The city is proposing a 50-cent tax on cigarettes, a $2 increase for trash pick-up, a three-percent increase for water customers and a one percent increase in the meals tax. That will give the city a grand total of about $3-million in revenue.
"The tax in Albany is 8.5-percent on everything, except clothes," said Tammy Kuzman, Harrisonburg Resident. "So I'm used to high taxes. But I never realized the food tax was so high."
Kuzman is surprised by how much money is added on to her food in Harrisonburg. And soon, it could be even more.
An average dinner at Bravo's Italian Eatery costs around $12. If you leave the customary 15-percent tip, and if the meals tax goes up to 10.5-percent, tip and taxes will be more than quarter of your total bill.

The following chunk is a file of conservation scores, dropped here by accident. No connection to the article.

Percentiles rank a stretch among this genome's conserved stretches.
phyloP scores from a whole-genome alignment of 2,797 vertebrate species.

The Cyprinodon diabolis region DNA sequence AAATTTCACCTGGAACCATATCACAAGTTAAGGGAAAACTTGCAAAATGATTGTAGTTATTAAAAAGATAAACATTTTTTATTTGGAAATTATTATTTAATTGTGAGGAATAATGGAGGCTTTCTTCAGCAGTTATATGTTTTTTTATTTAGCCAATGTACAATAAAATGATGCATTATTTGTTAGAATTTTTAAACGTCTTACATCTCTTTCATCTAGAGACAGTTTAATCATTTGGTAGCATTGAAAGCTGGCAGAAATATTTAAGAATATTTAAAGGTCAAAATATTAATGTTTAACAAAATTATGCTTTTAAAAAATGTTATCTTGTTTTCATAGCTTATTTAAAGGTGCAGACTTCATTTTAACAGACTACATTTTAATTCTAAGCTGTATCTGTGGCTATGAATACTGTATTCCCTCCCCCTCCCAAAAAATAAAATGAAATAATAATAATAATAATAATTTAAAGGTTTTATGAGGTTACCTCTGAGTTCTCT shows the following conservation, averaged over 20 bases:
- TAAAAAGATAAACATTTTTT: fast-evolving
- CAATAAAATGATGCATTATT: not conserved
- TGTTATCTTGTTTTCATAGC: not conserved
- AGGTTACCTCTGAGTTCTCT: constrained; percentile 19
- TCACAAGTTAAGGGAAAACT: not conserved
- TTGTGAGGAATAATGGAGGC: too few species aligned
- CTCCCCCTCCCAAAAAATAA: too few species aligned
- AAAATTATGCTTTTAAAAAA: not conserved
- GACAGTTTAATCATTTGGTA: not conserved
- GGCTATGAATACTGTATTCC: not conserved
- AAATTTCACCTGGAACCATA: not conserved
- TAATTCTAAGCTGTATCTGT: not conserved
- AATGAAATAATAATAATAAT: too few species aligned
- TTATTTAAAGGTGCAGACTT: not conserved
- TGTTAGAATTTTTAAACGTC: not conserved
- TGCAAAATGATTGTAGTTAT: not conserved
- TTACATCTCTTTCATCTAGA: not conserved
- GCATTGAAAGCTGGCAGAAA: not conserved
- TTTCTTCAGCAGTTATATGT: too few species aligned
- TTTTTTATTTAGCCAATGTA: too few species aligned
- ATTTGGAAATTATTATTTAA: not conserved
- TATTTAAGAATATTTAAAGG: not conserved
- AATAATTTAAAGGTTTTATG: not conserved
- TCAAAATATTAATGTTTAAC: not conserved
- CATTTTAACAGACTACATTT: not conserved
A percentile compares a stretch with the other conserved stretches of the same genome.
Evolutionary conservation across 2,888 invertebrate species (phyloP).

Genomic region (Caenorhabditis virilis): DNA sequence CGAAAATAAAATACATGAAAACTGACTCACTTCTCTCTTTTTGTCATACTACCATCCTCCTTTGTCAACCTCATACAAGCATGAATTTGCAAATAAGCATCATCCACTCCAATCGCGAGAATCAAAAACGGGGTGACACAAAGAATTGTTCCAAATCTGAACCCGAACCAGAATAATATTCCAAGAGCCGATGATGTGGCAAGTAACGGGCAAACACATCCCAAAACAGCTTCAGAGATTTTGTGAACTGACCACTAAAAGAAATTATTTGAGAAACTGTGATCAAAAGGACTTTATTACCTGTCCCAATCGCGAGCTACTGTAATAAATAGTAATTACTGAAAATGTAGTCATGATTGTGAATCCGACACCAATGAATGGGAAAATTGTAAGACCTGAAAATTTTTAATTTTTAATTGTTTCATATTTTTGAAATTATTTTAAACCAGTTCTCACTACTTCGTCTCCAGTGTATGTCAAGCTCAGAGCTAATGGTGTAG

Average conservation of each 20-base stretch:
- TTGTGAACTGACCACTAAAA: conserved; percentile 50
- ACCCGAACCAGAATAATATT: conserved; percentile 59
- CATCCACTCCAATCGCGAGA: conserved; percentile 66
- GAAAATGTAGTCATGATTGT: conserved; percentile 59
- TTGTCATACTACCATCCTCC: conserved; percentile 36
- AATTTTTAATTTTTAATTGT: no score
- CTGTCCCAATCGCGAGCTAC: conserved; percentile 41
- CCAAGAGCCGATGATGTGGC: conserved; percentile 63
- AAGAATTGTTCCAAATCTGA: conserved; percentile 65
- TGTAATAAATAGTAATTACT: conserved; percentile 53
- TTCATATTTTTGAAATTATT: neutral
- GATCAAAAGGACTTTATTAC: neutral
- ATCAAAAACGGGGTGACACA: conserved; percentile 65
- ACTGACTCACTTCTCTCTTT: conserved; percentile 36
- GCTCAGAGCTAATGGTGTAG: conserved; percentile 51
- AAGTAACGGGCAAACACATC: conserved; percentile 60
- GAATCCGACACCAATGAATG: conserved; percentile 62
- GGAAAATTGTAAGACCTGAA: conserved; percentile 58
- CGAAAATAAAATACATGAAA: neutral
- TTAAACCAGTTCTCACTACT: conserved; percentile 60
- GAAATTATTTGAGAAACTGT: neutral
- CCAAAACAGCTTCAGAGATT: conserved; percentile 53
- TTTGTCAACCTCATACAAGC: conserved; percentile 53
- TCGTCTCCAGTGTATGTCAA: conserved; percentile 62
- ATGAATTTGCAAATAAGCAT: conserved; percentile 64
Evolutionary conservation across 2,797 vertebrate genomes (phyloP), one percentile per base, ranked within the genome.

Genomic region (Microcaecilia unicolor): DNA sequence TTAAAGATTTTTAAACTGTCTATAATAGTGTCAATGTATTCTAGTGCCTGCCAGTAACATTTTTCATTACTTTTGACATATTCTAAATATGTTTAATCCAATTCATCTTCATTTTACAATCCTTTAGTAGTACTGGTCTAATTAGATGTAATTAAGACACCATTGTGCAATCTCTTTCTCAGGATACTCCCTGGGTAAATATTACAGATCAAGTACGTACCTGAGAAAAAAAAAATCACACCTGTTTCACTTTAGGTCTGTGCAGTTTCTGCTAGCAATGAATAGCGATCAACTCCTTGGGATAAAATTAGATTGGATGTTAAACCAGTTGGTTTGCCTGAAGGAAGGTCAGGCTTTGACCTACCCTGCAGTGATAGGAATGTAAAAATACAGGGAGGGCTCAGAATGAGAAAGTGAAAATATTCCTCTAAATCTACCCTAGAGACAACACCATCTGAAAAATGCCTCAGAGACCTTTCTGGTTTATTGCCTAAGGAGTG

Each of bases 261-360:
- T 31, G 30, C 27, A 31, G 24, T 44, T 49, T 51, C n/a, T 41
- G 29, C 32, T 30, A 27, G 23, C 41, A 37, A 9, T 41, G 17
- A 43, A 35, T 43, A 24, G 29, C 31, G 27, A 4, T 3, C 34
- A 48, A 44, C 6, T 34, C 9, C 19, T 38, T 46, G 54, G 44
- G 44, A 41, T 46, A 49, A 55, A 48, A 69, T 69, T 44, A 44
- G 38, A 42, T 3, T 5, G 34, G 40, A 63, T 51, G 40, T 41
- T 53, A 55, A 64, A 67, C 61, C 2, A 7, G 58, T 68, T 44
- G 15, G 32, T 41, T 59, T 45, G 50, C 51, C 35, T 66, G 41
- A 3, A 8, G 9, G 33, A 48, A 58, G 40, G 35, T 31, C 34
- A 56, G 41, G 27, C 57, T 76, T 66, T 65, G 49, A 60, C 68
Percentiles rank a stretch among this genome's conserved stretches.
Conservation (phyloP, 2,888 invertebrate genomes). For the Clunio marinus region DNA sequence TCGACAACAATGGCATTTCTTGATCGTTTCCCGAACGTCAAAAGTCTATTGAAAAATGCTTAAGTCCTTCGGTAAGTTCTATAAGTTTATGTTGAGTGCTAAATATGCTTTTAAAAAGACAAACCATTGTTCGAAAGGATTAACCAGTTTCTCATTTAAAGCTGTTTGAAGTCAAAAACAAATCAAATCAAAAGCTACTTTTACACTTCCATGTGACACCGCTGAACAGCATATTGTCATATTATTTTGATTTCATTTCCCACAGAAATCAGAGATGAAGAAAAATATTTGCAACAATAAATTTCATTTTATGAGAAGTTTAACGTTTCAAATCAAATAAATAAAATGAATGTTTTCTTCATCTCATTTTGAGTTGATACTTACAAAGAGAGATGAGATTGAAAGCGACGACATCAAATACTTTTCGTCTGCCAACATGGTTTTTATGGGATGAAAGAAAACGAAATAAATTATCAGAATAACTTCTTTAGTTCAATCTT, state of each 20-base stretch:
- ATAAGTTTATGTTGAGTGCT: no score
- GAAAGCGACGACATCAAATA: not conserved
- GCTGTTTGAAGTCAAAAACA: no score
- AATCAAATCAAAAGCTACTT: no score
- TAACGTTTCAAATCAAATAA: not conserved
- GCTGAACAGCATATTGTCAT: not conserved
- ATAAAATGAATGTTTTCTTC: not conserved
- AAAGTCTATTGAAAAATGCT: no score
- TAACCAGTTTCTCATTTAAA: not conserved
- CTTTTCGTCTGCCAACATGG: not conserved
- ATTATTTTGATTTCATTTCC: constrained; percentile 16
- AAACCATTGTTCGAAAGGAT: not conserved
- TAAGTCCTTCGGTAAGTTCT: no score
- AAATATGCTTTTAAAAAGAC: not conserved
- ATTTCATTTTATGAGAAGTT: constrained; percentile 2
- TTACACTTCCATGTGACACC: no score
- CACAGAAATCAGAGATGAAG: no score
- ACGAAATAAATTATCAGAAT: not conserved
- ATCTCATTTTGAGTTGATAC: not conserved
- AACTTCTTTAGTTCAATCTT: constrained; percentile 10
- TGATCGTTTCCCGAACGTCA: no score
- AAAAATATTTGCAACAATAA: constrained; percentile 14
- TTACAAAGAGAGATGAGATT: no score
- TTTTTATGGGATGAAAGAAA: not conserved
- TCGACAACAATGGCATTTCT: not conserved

"I don't expect an immediate difference in terms of the business that we and other restaurants will expect to have, however, it's a concern of what kind of trend it sets," said Evan Livick, Bravo Italian Eatery Manager. He doesn't think it will deter customers from coming in, he agrees with Kuzman, it's getting up there.
"This is a pretty high amount for any town, but especially a small city like Harrisonburg," added Livick.
But the small city of Harrisonburg has growing needs.
"The hope is we'll raise enough money to meet the city's needs, without necessarily inconveniencing people more than we have to," Mayor Joe Fitzgerald, Harrisonburg. Fitzgerald says figuring out how much tax is too much is a guessing game.
For Kuzman, that game may be over.
"I guess I'm going to reconsider going out to dinner so much, because with higher taxes, I really can't afford it," said Kuzman.
There will be a public hearing on Harrisburg's new budget at its April 22 meeting.